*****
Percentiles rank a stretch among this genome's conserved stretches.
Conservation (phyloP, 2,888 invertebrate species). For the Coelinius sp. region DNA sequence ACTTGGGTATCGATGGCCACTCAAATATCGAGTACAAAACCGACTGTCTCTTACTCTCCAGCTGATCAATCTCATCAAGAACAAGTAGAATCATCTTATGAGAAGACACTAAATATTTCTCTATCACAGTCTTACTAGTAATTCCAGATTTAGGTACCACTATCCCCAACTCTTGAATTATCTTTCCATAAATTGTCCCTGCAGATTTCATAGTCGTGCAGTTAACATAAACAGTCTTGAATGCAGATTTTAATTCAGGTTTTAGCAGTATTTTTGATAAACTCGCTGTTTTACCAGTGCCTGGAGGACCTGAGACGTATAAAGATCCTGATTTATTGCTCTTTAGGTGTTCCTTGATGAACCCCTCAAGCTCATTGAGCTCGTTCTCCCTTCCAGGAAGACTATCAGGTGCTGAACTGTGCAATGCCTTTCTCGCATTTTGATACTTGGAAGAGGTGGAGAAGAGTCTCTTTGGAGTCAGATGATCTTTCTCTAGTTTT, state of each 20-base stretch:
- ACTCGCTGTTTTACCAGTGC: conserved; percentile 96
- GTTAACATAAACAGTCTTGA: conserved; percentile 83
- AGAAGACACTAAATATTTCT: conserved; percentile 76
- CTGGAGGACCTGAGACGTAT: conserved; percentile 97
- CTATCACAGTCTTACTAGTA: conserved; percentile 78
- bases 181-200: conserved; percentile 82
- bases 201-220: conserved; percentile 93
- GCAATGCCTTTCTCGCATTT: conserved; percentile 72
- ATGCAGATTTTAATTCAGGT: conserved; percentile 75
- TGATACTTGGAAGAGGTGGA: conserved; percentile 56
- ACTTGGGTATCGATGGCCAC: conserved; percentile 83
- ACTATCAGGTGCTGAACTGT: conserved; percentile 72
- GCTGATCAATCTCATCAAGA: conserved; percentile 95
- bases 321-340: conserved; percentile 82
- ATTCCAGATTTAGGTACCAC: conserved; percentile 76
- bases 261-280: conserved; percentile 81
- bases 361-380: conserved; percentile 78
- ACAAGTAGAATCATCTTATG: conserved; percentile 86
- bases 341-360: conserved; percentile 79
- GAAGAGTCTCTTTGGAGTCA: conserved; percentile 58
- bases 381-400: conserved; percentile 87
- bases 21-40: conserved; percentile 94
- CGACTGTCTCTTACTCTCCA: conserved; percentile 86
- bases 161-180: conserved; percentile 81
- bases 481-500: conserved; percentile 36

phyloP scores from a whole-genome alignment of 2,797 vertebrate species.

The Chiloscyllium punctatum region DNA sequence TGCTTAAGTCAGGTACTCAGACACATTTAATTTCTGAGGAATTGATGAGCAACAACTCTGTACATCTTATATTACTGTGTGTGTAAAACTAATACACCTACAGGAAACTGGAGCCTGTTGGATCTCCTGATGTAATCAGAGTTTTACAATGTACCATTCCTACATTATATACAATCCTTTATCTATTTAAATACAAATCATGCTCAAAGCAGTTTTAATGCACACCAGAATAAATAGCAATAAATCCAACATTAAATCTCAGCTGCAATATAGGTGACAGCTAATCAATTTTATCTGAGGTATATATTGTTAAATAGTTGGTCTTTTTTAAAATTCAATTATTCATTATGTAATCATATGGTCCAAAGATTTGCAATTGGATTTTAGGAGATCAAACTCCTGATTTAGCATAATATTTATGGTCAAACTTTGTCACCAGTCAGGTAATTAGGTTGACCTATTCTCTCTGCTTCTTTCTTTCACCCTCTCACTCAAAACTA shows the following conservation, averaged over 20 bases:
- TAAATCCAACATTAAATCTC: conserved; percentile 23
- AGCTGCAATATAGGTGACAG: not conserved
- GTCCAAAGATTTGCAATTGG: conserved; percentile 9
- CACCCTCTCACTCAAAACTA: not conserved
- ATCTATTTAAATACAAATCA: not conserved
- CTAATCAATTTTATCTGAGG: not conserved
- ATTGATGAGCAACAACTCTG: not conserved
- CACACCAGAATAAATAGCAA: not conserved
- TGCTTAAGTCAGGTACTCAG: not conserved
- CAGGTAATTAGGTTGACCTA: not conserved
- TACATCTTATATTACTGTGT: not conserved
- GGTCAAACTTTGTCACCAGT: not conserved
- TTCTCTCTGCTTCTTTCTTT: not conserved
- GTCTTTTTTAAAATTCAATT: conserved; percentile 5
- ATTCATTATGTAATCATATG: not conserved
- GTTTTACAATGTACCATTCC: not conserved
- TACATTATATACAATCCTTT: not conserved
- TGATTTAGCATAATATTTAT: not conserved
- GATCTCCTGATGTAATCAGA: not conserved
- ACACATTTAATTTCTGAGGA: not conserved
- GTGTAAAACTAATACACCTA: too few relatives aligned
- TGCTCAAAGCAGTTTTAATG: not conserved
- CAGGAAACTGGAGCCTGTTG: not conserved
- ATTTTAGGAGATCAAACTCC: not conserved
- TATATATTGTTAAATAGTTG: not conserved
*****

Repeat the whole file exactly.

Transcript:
Percentiles rank a stretch among this genome's conserved stretches.
Conservation (phyloP, 2,888 invertebrate species). For the Coelinius sp. region DNA sequence ACTTGGGTATCGATGGCCACTCAAATATCGAGTACAAAACCGACTGTCTCTTACTCTCCAGCTGATCAATCTCATCAAGAACAAGTAGAATCATCTTATGAGAAGACACTAAATATTTCTCTATCACAGTCTTACTAGTAATTCCAGATTTAGGTACCACTATCCCCAACTCTTGAATTATCTTTCCATAAATTGTCCCTGCAGATTTCATAGTCGTGCAGTTAACATAAACAGTCTTGAATGCAGATTTTAATTCAGGTTTTAGCAGTATTTTTGATAAACTCGCTGTTTTACCAGTGCCTGGAGGACCTGAGACGTATAAAGATCCTGATTTATTGCTCTTTAGGTGTTCCTTGATGAACCCCTCAAGCTCATTGAGCTCGTTCTCCCTTCCAGGAAGACTATCAGGTGCTGAACTGTGCAATGCCTTTCTCGCATTTTGATACTTGGAAGAGGTGGAGAAGAGTCTCTTTGGAGTCAGATGATCTTTCTCTAGTTTT, state of each 20-base stretch:
- ACTCGCTGTTTTACCAGTGC: conserved; percentile 96
- GTTAACATAAACAGTCTTGA: conserved; percentile 83
- AGAAGACACTAAATATTTCT: conserved; percentile 76
- CTGGAGGACCTGAGACGTAT: conserved; percentile 97
- CTATCACAGTCTTACTAGTA: conserved; percentile 78
- bases 181-200: conserved; percentile 82
- bases 201-220: conserved; percentile 93
- GCAATGCCTTTCTCGCATTT: conserved; percentile 72
- ATGCAGATTTTAATTCAGGT: conserved; percentile 75
- TGATACTTGGAAGAGGTGGA: conserved; percentile 56
- ACTTGGGTATCGATGGCCAC: conserved; percentile 83
- ACTATCAGGTGCTGAACTGT: conserved; percentile 72
- GCTGATCAATCTCATCAAGA: conserved; percentile 95
- bases 321-340: conserved; percentile 82
- ATTCCAGATTTAGGTACCAC: conserved; percentile 76
- bases 261-280: conserved; percentile 81
- bases 361-380: conserved; percentile 78
- ACAAGTAGAATCATCTTATG: conserved; percentile 86
- bases 341-360: conserved; percentile 79
- GAAGAGTCTCTTTGGAGTCA: conserved; percentile 58
- bases 381-400: conserved; percentile 87
- bases 21-40: conserved; percentile 94
- CGACTGTCTCTTACTCTCCA: conserved; percentile 86
- bases 161-180: conserved; percentile 81
- bases 481-500: conserved; percentile 36

phyloP scores from a whole-genome alignment of 2,797 vertebrate species.

The Chiloscyllium punctatum region DNA sequence TGCTTAAGTCAGGTACTCAGACACATTTAATTTCTGAGGAATTGATGAGCAACAACTCTGTACATCTTATATTACTGTGTGTGTAAAACTAATACACCTACAGGAAACTGGAGCCTGTTGGATCTCCTGATGTAATCAGAGTTTTACAATGTACCATTCCTACATTATATACAATCCTTTATCTATTTAAATACAAATCATGCTCAAAGCAGTTTTAATGCACACCAGAATAAATAGCAATAAATCCAACATTAAATCTCAGCTGCAATATAGGTGACAGCTAATCAATTTTATCTGAGGTATATATTGTTAAATAGTTGGTCTTTTTTAAAATTCAATTATTCATTATGTAATCATATGGTCCAAAGATTTGCAATTGGATTTTAGGAGATCAAACTCCTGATTTAGCATAATATTTATGGTCAAACTTTGTCACCAGTCAGGTAATTAGGTTGACCTATTCTCTCTGCTTCTTTCTTTCACCCTCTCACTCAAAACTA shows the following conservation, averaged over 20 bases:
- TAAATCCAACATTAAATCTC: conserved; percentile 23
- AGCTGCAATATAGGTGACAG: not conserved
- GTCCAAAGATTTGCAATTGG: conserved; percentile 9
- CACCCTCTCACTCAAAACTA: not conserved
- ATCTATTTAAATACAAATCA: not conserved
- CTAATCAATTTTATCTGAGG: not conserved
- ATTGATGAGCAACAACTCTG: not conserved
- CACACCAGAATAAATAGCAA: not conserved
- TGCTTAAGTCAGGTACTCAG: not conserved
- CAGGTAATTAGGTTGACCTA: not conserved
- TACATCTTATATTACTGTGT: not conserved
- GGTCAAACTTTGTCACCAGT: not conserved
- TTCTCTCTGCTTCTTTCTTT: not conserved
- GTCTTTTTTAAAATTCAATT: conserved; percentile 5
- ATTCATTATGTAATCATATG: not conserved
- GTTTTACAATGTACCATTCC: not conserved
- TACATTATATACAATCCTTT: not conserved
- TGATTTAGCATAATATTTAT: not conserved
- GATCTCCTGATGTAATCAGA: not conserved
- ACACATTTAATTTCTGAGGA: not conserved
- GTGTAAAACTAATACACCTA: too few relatives aligned
- TGCTCAAAGCAGTTTTAATG: not conserved
- CAGGAAACTGGAGCCTGTTG: not conserved
- ATTTTAGGAGATCAAACTCC: not conserved
- TATATATTGTTAAATAGTTG: not conserved